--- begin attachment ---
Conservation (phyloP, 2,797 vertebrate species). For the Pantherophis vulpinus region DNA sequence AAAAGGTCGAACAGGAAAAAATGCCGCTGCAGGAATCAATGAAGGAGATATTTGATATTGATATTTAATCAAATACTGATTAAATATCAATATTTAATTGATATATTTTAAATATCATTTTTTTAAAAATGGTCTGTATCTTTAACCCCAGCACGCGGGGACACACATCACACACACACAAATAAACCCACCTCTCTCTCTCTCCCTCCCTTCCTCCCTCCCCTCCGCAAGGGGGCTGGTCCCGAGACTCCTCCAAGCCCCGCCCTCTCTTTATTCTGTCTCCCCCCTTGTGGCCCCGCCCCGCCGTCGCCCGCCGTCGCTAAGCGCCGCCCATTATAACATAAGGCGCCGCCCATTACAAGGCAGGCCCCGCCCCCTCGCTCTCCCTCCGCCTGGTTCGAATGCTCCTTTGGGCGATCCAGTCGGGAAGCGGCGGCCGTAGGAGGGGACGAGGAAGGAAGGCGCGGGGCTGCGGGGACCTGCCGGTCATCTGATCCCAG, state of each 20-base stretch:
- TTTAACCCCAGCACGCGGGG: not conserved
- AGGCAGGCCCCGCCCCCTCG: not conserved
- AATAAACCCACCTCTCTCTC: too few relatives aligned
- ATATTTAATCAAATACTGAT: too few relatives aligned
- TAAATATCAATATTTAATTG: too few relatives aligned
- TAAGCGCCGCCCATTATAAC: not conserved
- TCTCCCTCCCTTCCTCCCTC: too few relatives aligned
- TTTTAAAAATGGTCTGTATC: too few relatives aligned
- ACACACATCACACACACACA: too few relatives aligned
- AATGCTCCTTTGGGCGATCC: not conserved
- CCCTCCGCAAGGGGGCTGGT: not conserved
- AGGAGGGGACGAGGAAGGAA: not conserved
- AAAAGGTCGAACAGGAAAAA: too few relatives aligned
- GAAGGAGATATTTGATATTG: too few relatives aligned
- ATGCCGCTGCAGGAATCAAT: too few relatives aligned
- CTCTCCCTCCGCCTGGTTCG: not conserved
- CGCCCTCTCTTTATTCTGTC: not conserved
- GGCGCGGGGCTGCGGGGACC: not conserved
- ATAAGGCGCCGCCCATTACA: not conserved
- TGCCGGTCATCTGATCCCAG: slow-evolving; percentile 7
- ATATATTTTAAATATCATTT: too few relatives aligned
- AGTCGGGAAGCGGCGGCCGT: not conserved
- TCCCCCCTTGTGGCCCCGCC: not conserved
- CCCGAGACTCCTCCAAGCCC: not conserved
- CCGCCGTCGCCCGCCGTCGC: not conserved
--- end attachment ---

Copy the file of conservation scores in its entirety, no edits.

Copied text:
Conservation (phyloP, 2,797 vertebrate species). For the Pantherophis vulpinus region DNA sequence AAAAGGTCGAACAGGAAAAAATGCCGCTGCAGGAATCAATGAAGGAGATATTTGATATTGATATTTAATCAAATACTGATTAAATATCAATATTTAATTGATATATTTTAAATATCATTTTTTTAAAAATGGTCTGTATCTTTAACCCCAGCACGCGGGGACACACATCACACACACACAAATAAACCCACCTCTCTCTCTCTCCCTCCCTTCCTCCCTCCCCTCCGCAAGGGGGCTGGTCCCGAGACTCCTCCAAGCCCCGCCCTCTCTTTATTCTGTCTCCCCCCTTGTGGCCCCGCCCCGCCGTCGCCCGCCGTCGCTAAGCGCCGCCCATTATAACATAAGGCGCCGCCCATTACAAGGCAGGCCCCGCCCCCTCGCTCTCCCTCCGCCTGGTTCGAATGCTCCTTTGGGCGATCCAGTCGGGAAGCGGCGGCCGTAGGAGGGGACGAGGAAGGAAGGCGCGGGGCTGCGGGGACCTGCCGGTCATCTGATCCCAG, state of each 20-base stretch:
- TTTAACCCCAGCACGCGGGG: not conserved
- AGGCAGGCCCCGCCCCCTCG: not conserved
- AATAAACCCACCTCTCTCTC: too few relatives aligned
- ATATTTAATCAAATACTGAT: too few relatives aligned
- TAAATATCAATATTTAATTG: too few relatives aligned
- TAAGCGCCGCCCATTATAAC: not conserved
- TCTCCCTCCCTTCCTCCCTC: too few relatives aligned
- TTTTAAAAATGGTCTGTATC: too few relatives aligned
- ACACACATCACACACACACA: too few relatives aligned
- AATGCTCCTTTGGGCGATCC: not conserved
- CCCTCCGCAAGGGGGCTGGT: not conserved
- AGGAGGGGACGAGGAAGGAA: not conserved
- AAAAGGTCGAACAGGAAAAA: too few relatives aligned
- GAAGGAGATATTTGATATTG: too few relatives aligned
- ATGCCGCTGCAGGAATCAAT: too few relatives aligned
- CTCTCCCTCCGCCTGGTTCG: not conserved
- CGCCCTCTCTTTATTCTGTC: not conserved
- GGCGCGGGGCTGCGGGGACC: not conserved
- ATAAGGCGCCGCCCATTACA: not conserved
- TGCCGGTCATCTGATCCCAG: slow-evolving; percentile 7
- ATATATTTTAAATATCATTT: too few relatives aligned
- AGTCGGGAAGCGGCGGCCGT: not conserved
- TCCCCCCTTGTGGCCCCGCC: not conserved
- CCCGAGACTCCTCCAAGCCC: not conserved
- CCGCCGTCGCCCGCCGTCGC: not conserved